Xlibris welcomes you back to Critic’s Choice, where we present reviews of noteworthy offerings from our self-published authors.
Today, we bring you Ralph M. Frid’s study of innovation in the United States,Trumping the Red Queen. The entire Clarion Review, which gave the book four stars, can be read here, but we’re proud to present highlights below:
Trumping the Red Queen is a comprehensive study of innovation in the United States. The title is derived from the novels Alice in Wonderland and Through the Looking Glass, and the author pays tribute to Lewis Carroll’s fanciful stories by employing vivid images that work well in framing the subject of this book.
“Innovation can be as disorienting as a rabbit hole,” Frid writes. “…In spite of having the latest in technology, many people feel like the White Rabbit. They run from one event to the next and are perpetually late.” The author explains that “trumping the red queen” is a metaphor that describes what is required to succeed in today’s chaotic world.
Frid demonstrates his own creativity by likening the story of innovation to Carroll’s fantasy world. It’s a good thing, too, because Trumping the Red Queen can be mind-boggling in its level of detail. The book is divided into three parts. Part one traces the history of innovation in the US. Frid observes that “learning new information in a shorter period of time is becoming more valuable,” and “As knowledge becomes more valuable, its ‘shelf-life’ is getting shorter and shorter.”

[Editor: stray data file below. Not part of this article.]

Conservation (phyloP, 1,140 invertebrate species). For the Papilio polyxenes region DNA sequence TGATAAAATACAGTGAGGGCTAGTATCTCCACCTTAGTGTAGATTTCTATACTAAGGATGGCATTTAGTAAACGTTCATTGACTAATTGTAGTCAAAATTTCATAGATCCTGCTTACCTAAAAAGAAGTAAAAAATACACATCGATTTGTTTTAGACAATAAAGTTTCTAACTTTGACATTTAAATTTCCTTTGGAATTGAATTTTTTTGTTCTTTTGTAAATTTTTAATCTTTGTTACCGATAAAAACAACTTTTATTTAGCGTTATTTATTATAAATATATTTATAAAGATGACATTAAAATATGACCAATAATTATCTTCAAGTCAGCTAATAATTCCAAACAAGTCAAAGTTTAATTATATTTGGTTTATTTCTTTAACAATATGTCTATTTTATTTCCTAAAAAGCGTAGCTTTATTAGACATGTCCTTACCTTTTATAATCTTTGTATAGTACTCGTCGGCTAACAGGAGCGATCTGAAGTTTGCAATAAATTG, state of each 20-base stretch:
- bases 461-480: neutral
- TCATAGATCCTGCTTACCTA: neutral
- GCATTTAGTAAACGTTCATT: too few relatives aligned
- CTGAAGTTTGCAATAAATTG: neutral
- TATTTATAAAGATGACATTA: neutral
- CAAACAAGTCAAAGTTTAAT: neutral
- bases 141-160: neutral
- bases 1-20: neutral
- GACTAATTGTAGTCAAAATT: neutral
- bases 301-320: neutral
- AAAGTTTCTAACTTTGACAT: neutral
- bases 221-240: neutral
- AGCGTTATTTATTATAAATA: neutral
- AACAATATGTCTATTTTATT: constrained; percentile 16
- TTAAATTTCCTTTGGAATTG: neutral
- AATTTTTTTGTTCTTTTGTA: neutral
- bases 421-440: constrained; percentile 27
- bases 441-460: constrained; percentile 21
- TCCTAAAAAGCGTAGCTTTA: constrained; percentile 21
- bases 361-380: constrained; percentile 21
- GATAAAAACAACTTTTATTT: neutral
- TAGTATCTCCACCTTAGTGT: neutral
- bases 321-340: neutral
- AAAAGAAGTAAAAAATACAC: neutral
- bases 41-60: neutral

Part two addresses elements of learning, creativity, and human behavior that play a role in innovation. Frid believes more diversity is needed in terms of how people interact to improve creativity and innovation.
Part three of the book uses a new trump card, as the author explains, to demonstrate methods of improving creativity and innovation in small groups. While this part looks to the future, the author spends quite a bit of time analyzing the Lewis and Clark Expedition to demonstrate that, during their own time, these explorers were under-valued, but “the two men later became appreciated in ways that no one in the 1800s could have ever understood.”
Trumping the Red Queen is clearly a well-researched and exhaustive work. It will likely be challenging for the average reader to digest, but as an assessment of where innovation has been and where it is going, this book has significant value.
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